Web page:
The 1989 film thriller “Heathers” had two lives in one. First, it was a relatively successful release from New World Pictures. Later it became a very successful cult classic. Today, the 32-year-old movie (hard to believe) remains a favorite of each new generation, as well as a late-night fave right alongside “Rocky Horror.” A musical version of the movie completed an Off-Broadway run Aug. 4, 2014, and is available to local community theatre operations. Locally, Lakewood Playhouse, never afraid to stage an off-kilter show, opened “Heathers: The Musical” this weekend. Helmed by South Sound bright light Ashley Roy in her directorial debut, this show will make you laugh, squirm, and clap along. But it will also make you think. When those four instincts coalesce, meaningful theatre is sure to follow. Full house crowds are predicted for run. Those full houses are in for quite an experience.
How do you remember high school? People tend to answer that question one of two ways. “Best years of my life,” or “I survived, but that’s about all.” Welcome to Westerburg High, in the fictional town of Sherwood, Ohio. The school is basically run by mindless jocks and self-indulgent beauty queens. Does that sound about right in your experience? Well, you’re in the right place. We’ll deal with the jocks in a second, but first, the beauty queens that are the titular characters of the show. Heather Chandler, Heather McNamara, and Heather Duke run the school like their own personal fiefdom.
Taylor Colvill plays Heather Chandler. Only recently relocated to the Tacoma-area Ms. Colvill more than welcome to our stage(s). She is great as the alpha-snob of the three Heathers. She possesses an excellent singing voice and is probably the best vocalist in a cast of good-to-better-than-good singers.
Juliet Hollifield plays Heather McNamara and is more than up to the task. Her program notes indicate that her friends find her both “arrestingly chaotic,” and “boisterous.” Ms. Holllifield manages to make both characteristics show up at the right moments in this show.
Annelise Martin plays the beset-by-an-eating disorder, Heather Duke. That unfortunate affliction gave some nuance to Ms. Martin’s character. All in all, the three Heathers walked in vapid lockstep. While the uniformity was an important part of the Heather characterizations, it also made them a little hard to tell apart. Drama in the Hood looks forward to seeing each of them in future roles, as they all showed that they could lead shows.
Molly Quinn plays Veronica Sawyer in this show. Fans of the movie remember that Winona Ryder played Veronica in the movie version. Both desperate to be under the protection of the Heathers and appalled at their sociopathic nature, Ms. Quinn’s character is torn by the choices she makes. Her performance is one of the best in the show, as she navigates envy, outrage, and horror in equal measure.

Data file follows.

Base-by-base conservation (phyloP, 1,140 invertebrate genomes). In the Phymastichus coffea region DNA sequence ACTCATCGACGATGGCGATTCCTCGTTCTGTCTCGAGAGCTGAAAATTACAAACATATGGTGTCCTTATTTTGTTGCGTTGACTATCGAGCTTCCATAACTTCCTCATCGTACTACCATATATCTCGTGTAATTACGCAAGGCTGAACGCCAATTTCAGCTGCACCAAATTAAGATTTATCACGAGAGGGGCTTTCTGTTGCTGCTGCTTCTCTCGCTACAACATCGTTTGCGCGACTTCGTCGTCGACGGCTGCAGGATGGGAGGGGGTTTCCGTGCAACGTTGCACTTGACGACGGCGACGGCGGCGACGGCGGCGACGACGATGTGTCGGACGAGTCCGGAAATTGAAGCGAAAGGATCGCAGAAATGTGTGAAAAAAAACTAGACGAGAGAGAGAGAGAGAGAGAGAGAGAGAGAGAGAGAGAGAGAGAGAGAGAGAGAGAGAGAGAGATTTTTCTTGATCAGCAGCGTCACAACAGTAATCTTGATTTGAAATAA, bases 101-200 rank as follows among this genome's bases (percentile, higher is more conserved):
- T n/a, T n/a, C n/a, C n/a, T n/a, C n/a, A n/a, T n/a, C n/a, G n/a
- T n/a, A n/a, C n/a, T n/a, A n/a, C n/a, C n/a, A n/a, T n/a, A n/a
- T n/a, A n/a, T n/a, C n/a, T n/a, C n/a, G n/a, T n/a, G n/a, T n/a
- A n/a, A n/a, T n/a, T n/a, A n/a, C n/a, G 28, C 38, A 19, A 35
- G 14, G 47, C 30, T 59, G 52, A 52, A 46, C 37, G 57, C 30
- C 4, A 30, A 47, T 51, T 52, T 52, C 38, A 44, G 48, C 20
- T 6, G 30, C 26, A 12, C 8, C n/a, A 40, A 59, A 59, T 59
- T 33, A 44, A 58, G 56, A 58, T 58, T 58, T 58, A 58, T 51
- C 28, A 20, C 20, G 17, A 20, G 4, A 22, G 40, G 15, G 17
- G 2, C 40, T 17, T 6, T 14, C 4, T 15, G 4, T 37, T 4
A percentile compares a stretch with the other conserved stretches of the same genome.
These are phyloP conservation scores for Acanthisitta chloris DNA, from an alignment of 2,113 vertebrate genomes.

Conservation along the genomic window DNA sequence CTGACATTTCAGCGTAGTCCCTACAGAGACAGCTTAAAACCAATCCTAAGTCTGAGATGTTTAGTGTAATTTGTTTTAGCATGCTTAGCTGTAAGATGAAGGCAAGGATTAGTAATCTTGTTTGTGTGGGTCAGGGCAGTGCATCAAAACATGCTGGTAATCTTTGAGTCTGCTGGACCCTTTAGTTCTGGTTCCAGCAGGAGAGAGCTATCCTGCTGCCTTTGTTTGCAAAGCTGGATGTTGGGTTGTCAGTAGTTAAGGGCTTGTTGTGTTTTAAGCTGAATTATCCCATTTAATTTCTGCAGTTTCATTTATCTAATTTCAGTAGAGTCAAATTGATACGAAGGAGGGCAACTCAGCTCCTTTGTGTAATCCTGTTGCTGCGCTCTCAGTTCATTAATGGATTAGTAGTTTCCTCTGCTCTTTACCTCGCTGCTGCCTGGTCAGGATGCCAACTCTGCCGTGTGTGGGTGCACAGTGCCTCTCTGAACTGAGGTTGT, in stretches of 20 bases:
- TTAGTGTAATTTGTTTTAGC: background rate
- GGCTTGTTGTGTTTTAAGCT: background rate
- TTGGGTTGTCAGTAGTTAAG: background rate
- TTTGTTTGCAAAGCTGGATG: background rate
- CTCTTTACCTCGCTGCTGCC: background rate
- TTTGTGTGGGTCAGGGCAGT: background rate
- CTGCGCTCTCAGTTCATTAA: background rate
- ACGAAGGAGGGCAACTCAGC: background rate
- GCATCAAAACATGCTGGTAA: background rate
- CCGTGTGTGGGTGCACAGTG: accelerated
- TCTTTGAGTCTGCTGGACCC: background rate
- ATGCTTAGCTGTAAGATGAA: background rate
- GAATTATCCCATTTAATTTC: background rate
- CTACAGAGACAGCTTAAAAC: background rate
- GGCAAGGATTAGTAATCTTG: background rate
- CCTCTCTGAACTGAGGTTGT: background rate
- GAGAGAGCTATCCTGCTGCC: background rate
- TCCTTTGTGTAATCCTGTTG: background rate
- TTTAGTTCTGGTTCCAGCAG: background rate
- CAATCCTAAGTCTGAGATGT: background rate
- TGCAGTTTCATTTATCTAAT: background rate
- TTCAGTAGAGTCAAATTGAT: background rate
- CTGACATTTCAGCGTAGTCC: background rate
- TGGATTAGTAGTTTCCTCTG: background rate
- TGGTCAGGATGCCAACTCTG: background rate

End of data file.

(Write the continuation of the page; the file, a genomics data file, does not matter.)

Avery Horton plays the hell out of J.D. Dean and is the top performer in the cast! “Plays the hell out of…” isn’t an expression we readily use, but J.D. is possessed of an evil nature. Mr. Horton recently decided to pursue a career in theatre after dabbling in Computer Science. In our opinion, he chose well and will go far.
Austin Payne and Henry Temple play Ram Sweeney and Kurt Kelly, respectively. We all knew guys who would probably get married in letterman’s jackets, and these are Westerburg’s candidates for that choice. Since this play hesitates not a bit to indulge in stereotyping, Payne and Temple can expect to be brutish louts. They are that, and they are excellent at it. Times have changed since 1989, and the performance rendered by these two will make the audience uncomfortable. That’s not a bad thing. It just means you have been paying attention in and out of the theatre.
For all of its darkness, there are several laugh out loud moments during “Heathers: The Musical.” One of the best was a raucous rendition of a song about acceptance performed by Eric Strachan and Kyle Murphy. What we learn at the end of the song may surprise us…or it may not surprise us at all.
Finally, we cannot end without a nod to Christine Choate for her beautiful interpretation of Martha Dunnstock. Ms. Choate made us remember Martha from our own time at Westerburg. Moreover, she made us remember Martha in our morning mirror during our time at Westerburg.
A live band is value-added no matter the venue. Musical Director Deborah Lynn Armstrong leads the musicians that help this show be the success it is. As for choreographer Heather Covington Malroy, her work expertly helps to realize Ms. Roy’s vision. Movement direction can be a challenge on smaller stages. Ms. Malroy’s overall choreography and John Munn’s fight choreography were superb. Drama in the Hood appreciates good stage combat and, so much the better if it takes place in slow motion…with textbooks! Ah, high school.
Drama in the Hood began with a nod to Lakewood Playhouse’s predilection to off-kilter shows. Who can forget “American Idiot,” and “Angels in America: Parts One and Two,” and those just in the last two years? Both were exhausting for performers and audience members alike. “Heathers: The Musical” doesn’t rise to the level of “Angels…” in terms of angst and exhaustion, but it doesn’t fall far short. That is a credit to everyone connected to this show. More than any other local theatre LPH traffics in edgy and off-beat, at least once a year. Theatre lovers in the South Sound are all the better for it.
If you want to be “all the better for it,” we suggest getting your tickets to “Heathers: The Musical” sooner than later. Word of mouth for this show is as strong as any we have seen in the last few years. We are recommending it for 16 and up, as there is some pretty rough language and Molly Quinn and Avery Horton are very convincing as teenagers in the throes of desperate passion. With that caveat, don’t miss it.